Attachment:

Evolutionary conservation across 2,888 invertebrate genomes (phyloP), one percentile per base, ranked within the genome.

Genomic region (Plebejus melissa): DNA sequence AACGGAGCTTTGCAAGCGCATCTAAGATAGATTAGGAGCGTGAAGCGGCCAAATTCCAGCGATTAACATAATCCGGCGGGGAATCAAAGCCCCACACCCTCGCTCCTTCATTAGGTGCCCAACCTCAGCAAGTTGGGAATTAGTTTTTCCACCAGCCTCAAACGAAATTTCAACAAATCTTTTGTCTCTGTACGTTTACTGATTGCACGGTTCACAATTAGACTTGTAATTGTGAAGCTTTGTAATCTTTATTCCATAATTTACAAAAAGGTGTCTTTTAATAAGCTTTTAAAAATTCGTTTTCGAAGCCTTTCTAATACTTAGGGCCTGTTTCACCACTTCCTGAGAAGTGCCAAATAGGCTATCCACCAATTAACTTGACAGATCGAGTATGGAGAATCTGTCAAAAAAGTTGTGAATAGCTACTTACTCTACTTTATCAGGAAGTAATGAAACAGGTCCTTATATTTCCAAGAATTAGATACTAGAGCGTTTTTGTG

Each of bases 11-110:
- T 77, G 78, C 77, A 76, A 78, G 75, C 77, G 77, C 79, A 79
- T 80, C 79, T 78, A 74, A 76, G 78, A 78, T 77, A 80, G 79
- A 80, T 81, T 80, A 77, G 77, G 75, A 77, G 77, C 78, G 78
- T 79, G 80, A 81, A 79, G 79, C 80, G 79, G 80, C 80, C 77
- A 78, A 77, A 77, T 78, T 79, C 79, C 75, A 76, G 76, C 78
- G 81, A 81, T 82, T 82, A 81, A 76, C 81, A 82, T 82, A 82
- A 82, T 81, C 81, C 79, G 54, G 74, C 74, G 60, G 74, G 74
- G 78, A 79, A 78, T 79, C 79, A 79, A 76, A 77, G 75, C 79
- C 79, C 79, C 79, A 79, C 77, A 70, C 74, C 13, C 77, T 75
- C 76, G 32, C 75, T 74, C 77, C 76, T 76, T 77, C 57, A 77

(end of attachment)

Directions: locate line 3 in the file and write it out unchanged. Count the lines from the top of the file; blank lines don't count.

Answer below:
Each of bases 11-110: